Ploductivity: n, 1) the practice of plodding away at a pile of work, instead of frantically trying to sprint through it all. 2) being stable and graceful, like a buffalo upon the plains, not frantic, like a prairie dog or roadrunner.
But is this really what the Bible teaches?
Leaving aside the theological terms that often confuse and muddle this question, Douglas Wilson instead explains eschatology as the end of the greatest story in the world -- the story of mankind. He turns our attention back to the stories and prophecies of Scripture and argues for "hopeful optimism": the belief that God will be true to His promises, that His will shall be done on earth as it is in heaven, and that the peace and good will we sing about at Christmas will one day be a reality here on earth.
Tom Collins, mild-mannered president of a dwindling southern Bible college, becomes a target when a drunk prankster swaps his campus's American flag with the Christian one, and Dr. Tom refuses to "fix" the situation. Big media, exuberant students, petty enemies, and pretty secretaries all play a part in this happy-go-lucky satire for the twenty-first century.
"Well, this is it. Caesar had his Rubicon. What do Bible college presidents have? A Rubik's Cube?" ~ Flags Out Front: A Contrarian's Daydream
and Other Short Essays for Men
"Marriage is not a vending machine, and love is not two quarters to put into it. It's a manner of life, not an exchange of commodities. So what does it look like when a man loves a woman?"
Douglas Wilson answers that question in How To Exasperate Your Wife and Other Short Essays for Men, and his responses are as wide-ranging and humorous as they are incisive and down to earth. Douglas explains why men's distorted view of wisdom handicaps their understanding of their wives, and he exposes rigid (and wrong) approaches to marriage and relationships. He gives practical advice for identifying unhappy households ("Mom is ignored") and replacing abdicating dads with true leaders ("Measure strength not in decibels but performance"), all combined with hot tips on how to exasperate your wife (you may start with leopard underwear).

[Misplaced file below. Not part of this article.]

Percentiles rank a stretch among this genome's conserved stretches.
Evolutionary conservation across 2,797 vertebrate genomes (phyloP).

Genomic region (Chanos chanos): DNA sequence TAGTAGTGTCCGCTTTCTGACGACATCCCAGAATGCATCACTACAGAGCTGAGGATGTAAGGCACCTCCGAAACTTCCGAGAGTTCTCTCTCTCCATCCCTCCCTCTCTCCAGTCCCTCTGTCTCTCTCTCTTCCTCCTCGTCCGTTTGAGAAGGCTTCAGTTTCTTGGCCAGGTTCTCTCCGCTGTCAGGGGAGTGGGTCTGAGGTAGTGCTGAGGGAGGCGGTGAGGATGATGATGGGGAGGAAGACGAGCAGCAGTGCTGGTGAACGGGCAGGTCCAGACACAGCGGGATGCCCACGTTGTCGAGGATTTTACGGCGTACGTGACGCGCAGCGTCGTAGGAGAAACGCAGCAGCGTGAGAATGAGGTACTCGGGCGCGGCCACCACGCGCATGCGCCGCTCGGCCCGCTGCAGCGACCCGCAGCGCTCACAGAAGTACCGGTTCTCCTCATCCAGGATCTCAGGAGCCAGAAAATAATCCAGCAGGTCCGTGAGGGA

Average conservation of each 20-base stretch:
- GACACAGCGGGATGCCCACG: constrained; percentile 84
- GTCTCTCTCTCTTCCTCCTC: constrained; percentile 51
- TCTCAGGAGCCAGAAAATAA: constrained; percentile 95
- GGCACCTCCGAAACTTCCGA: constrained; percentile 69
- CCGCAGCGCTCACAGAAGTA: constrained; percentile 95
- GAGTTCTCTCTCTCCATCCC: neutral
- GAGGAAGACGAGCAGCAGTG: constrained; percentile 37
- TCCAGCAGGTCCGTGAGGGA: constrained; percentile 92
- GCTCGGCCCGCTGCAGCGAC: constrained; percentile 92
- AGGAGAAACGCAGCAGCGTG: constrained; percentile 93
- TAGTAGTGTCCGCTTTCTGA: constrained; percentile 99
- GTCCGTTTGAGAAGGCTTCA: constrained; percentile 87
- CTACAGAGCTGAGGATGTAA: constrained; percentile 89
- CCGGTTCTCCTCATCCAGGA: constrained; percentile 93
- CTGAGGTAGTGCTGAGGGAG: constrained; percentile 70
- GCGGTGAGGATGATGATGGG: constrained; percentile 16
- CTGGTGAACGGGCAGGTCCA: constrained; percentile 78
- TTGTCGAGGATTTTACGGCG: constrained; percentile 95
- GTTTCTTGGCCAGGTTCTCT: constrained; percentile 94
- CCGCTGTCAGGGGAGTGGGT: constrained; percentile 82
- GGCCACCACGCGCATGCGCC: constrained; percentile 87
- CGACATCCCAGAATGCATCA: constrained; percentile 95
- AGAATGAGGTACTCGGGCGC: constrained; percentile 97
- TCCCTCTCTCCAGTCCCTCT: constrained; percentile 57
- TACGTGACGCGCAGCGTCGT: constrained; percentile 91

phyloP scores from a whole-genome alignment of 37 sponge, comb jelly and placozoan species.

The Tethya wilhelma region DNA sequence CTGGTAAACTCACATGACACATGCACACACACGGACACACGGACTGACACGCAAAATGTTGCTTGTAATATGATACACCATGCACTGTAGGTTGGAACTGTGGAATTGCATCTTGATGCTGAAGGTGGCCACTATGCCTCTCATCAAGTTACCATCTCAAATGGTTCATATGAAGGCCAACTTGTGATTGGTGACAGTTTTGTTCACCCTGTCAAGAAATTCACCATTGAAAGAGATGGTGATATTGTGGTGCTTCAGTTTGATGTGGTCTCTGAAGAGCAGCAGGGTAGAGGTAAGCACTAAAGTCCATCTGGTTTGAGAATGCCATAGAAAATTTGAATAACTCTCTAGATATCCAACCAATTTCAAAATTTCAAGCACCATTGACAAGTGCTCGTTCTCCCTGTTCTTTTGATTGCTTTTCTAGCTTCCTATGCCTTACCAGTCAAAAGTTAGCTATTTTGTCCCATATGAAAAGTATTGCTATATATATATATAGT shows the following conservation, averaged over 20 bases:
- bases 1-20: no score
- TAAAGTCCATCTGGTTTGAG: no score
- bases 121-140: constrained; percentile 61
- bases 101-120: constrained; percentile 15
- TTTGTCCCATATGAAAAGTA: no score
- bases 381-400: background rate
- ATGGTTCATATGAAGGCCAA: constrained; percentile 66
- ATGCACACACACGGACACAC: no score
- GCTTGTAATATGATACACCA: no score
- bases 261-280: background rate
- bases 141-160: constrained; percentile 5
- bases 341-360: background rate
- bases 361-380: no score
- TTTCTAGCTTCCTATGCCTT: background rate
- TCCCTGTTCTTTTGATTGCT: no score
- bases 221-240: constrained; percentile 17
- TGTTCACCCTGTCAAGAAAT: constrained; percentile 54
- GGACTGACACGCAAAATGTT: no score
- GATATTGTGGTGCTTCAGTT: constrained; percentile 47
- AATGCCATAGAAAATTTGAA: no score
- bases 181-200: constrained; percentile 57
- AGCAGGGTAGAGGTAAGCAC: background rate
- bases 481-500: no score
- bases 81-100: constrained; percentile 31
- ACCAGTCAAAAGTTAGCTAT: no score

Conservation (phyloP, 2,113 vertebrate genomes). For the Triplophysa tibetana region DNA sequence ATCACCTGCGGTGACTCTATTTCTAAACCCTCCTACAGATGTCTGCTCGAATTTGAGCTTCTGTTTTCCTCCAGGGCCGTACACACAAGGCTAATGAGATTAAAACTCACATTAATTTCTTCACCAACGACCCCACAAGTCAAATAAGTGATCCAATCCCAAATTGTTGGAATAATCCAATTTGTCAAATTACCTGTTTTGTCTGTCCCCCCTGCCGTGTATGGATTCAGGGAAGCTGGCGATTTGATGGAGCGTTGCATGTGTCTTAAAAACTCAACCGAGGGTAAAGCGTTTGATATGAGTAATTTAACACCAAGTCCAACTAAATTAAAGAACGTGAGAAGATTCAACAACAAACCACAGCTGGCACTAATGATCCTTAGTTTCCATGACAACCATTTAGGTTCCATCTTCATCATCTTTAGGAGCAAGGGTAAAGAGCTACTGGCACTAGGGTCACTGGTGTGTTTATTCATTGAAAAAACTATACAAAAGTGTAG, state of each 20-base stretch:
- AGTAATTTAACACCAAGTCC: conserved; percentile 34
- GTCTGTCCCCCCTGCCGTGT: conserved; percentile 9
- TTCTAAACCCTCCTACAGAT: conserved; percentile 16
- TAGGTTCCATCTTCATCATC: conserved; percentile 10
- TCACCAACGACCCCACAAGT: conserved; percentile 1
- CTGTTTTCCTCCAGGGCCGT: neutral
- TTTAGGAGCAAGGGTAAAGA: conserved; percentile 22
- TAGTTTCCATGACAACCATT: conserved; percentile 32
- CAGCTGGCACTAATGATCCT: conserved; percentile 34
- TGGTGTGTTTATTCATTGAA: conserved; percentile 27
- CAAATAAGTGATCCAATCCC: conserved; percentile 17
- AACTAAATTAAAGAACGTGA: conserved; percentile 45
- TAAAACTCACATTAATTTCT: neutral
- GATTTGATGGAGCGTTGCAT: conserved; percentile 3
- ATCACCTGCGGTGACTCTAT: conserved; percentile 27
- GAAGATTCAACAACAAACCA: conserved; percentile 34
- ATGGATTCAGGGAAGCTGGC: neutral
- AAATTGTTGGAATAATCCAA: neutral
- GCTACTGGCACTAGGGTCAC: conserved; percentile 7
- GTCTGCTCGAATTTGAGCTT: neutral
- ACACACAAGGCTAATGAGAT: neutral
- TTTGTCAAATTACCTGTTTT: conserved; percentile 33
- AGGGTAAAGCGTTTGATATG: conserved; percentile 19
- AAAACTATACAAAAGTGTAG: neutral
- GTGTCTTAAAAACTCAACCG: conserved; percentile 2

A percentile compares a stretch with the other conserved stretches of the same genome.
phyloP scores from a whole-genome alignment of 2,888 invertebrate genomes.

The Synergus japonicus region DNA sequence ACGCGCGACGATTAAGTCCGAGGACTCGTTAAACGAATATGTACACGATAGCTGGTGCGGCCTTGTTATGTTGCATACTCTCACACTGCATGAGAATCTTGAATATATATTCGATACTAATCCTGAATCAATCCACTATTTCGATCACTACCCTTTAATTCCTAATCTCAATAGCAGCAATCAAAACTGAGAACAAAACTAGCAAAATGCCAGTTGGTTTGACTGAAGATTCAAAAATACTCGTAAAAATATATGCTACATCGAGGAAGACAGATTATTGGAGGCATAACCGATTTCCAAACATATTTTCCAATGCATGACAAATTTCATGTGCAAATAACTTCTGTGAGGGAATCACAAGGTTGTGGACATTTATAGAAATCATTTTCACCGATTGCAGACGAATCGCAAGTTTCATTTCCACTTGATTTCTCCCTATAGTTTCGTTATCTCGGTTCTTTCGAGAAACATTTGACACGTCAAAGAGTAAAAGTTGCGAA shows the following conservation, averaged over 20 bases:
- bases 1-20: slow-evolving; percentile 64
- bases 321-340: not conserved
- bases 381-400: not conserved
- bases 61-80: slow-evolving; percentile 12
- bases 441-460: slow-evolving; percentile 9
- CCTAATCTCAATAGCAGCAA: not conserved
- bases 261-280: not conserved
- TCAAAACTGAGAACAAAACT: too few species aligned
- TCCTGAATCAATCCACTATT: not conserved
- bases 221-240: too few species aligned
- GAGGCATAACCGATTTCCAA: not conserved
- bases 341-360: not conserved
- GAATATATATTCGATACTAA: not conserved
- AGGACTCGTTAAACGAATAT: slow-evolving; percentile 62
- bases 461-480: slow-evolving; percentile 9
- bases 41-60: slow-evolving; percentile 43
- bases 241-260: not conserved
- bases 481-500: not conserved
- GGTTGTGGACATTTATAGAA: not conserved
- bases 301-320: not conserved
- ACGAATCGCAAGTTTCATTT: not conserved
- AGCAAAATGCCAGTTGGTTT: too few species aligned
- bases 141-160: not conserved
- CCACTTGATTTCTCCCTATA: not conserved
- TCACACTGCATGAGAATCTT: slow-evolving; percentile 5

Both realistic and insightful, How to Exasperate Your Wife and Other Short Essays for Men points husbands (and wives) towards a passionate married love that is particular, sacrificial, sacramental, and muy caliente.
Thanks to Saul Alinsky's Rules for Radicals: A Practical Primer for Realistic Radicals -- a book well-beloved by Barack Obama, Hillary Clinton, and many others -- for much of the shrewd advice, and for none of the worldview.
Chad Lester's kingdom is found in the Midwest. His voice crawls over the airwaves, his books are read by millions (before he reads them), and thousands ride the escalators into the sanctuary every Sunday. And Saturday. And Wednesday, too. He is the head pastor of Camel Creek -- a CEO of Soul. And souls come cheap, so he has no overhead.
When Lester is (falsely) accused of molesting a young male counselee, his universe begins to crumble. He is a sexual predator, yes. But strictly straight (and deeply offended that anyone would suggest otherwise). Detectives, reporters, assistant pastors, and old lovers and pay-offs all come out to play.
John Mitchell is also a pastor, but he has no kingdom to speak of -- only smalltime choir feuds. He is thrilled at the great man's fall, but his joy quickly fades when the imploding Lester calls him -- and a lover or two -- for help. How low can grace go? Whores, thieves, and junkies, sure. But pastors?
Unbelief cannot look past surfaces. Unbelief squashes; faith teaches. Faith takes a boy aside and tells him that this part of what he did was good, while that other part of what he did got in the way. "And this is how to do it better next time."
As we look to Scripture for patters of masculinity for our sons, we find them manifested perfectly in the life of the Lord Jesus Christ. He is the one who set the ultimate pattern for friendship, for courage, for faithfulness, and integrity.
In this short book, he shows that we do not get the Bible's position on baptism by cataloging all the verses on baptism, but by looking at circumcision, the shift from the old to the new covenant, Jesus' words on olive branches, and the assumptions that New Testament Christians would have had.